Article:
Tuesday, February 3, 2009

Culture Shock



Just like jet lag, culture shock is an experience that occurs after a long journey to a far-flung location. In the case of culture shock, it's almost always a situation that flares up after the traveler returns home.

A friend of mine in the 70's drove her VW "Thing" (remember them?) to Panama (from Kansas City) and back. She told me that when she crossed the boundary between Mexico and the U.S., on her way home, she was flabbergasted at all the signage - speed limits, directions, stop signs, stop lights, city names, signs with numbers identifying the highway, etc. It was totally overwhelming to her.

When my ex-husband returned from living for a year in India, he thought he was fine - until he encountered a revolving door, that is. He just stood there, staring at it, trying to remember how to use it.

Though I've traveled nowhere, I'm currently experiencing a variety of culture shock that has to do with the changeover of administrations. When I see the American flag, for instance, I am accustomed to recoiling in disgust. Oh, but wait! I'm proud of my country at the moment, for electing Barack Obama. I can reclaim the flag now. Shocking!

Or (as a blogfellow recently commented), when I see the president of the United States on TV, I am used to hitting the remote ASAP so as to avoid hearing even one word he says. But ... not now! Now I listen to the president. I can even understand what he's talking about. Astonishing.

The truth is, travel (in terms of geography, miles, kilometers, landscapes) is not required in order to experience culture shock. When the presidential culture changes as radically as it has for us this year, that change radiates outwards. It's visceral, really disorienting - in a good way, should say. Who knew?


I love the super zoom on my new camera. Do you see the Washington Monument way way in the background, just to the left of the Capitol? Once the trees come into bloom, you won't even be able to see the Capitol from the east edge of Lincoln Park.

28 comments:

lakeviewer said...

Yes, it is a culture shock for most of us now that our president is worth listening to.

Great remarks.

c james. said...

I agree with your point about the blogger quickly jumping for the remote to change the channel. I'd always get a sick feeling in my stomach when that man would show up on TV. And to this day, I still feel like our country and sacred Constitution were hijacked by an administration that ran this country like a war-profits corporation, instead of the Trust that it is meant to be.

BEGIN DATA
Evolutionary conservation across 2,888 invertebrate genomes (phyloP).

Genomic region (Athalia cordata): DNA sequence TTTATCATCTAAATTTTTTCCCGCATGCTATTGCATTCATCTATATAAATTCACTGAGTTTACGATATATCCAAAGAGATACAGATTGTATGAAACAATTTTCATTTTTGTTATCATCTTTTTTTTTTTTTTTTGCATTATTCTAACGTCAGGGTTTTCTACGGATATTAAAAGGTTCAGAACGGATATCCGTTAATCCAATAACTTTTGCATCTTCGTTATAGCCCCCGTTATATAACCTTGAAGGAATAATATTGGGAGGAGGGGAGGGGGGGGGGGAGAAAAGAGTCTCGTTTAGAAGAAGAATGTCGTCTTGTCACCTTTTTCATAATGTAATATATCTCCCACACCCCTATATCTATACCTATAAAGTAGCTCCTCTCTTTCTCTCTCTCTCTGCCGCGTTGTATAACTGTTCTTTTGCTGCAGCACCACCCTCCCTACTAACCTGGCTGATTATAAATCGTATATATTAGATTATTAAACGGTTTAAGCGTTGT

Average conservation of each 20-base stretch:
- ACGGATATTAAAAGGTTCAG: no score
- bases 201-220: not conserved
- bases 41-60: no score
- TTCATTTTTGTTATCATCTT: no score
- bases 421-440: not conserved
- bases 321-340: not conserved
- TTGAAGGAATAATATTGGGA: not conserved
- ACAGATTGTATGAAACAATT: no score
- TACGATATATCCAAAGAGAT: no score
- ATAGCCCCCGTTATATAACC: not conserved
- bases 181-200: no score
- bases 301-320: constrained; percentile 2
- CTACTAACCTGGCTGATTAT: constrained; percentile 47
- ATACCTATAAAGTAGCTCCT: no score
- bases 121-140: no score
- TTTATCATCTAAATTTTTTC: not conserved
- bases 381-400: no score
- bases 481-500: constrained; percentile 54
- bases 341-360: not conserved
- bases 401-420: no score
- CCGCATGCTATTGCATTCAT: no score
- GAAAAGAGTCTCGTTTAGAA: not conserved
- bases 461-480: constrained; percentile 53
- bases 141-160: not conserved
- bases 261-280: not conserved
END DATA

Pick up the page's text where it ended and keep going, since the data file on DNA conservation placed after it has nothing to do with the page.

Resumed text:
lacochran said...

Another great post.

I can relate to the travelers you mention. I can remember going from a camping trip at Omega to a family gathering in Atlantic City. When I got into the casino hotel, I was overwhelmed and cried. It was just such an assault to the senses. I adjusted but it was a shock to be sure.

I continue to be delighted to hear the words "President Obama" on the radio and TV. :)

Greg said...

Love that shot of Ms Bethune, Lincoln, the Capitol, and the Monument! Lincoln Park is one of my favorite DC places; I have a good friend who lives near it (her street leads to it, in fact).

willow said...

I also find myself hanging on every word of our new president with much anticipation.

Reya Mellicker said...

Greg - I live on Tennessee Avenue, a half block from Lincoln Park. If your friend has a dog, I probably know him/her - at least by sight. This is a VERY friendly neighborhood.

Greg said...

(This is a copy of my response to your coment on my blog.)
I'd be delighted to have coffee some time. My friend lives on 12th. No dog, but an adorable little girl named Analia. Oh yes, my friend is Lisa. Familiar?

Joanne said...

Your post got me thinking about culture shock, and I realized I even feel it after returning from a week at a little beach cottage, resuming normal, busy everyday life after time at the sea. The routine everyday seems somehow briefly out-of-place.

A Cuban In London said...

It always happens to me when I come back to the UK from abroad, i.e., my country of origin, Cuba.

Nice post and even nicer pictures.

Greetings from London.

Michelle Stiles said...

Culture shock.
I remember driving back into Texas after traveling Mexico for a long period of time. We almost had to pull off the side of the road inorder to take in the change in scenery. Strretlights, overpasses, interchanges, no one passing on the shoulder....

Reya Mellicker said...

Michelle - My friend said she was so distracted, she almost wrecked her car.

Audrey said...

Hi, Reya, I've discovered you from Bee Drunken. I lived in DC for 5 years so it's nice to see your pictures. I like the part about how we are all listening to the President and how weird that feels. It is.

I get culture shock when I go back to the States and sometimes I can't remember simple words like, Dumpster (skip in the UK) and elavator (lift here). Then I have to describe it to someone to get the word back in my head. Jeesh it can get confusing!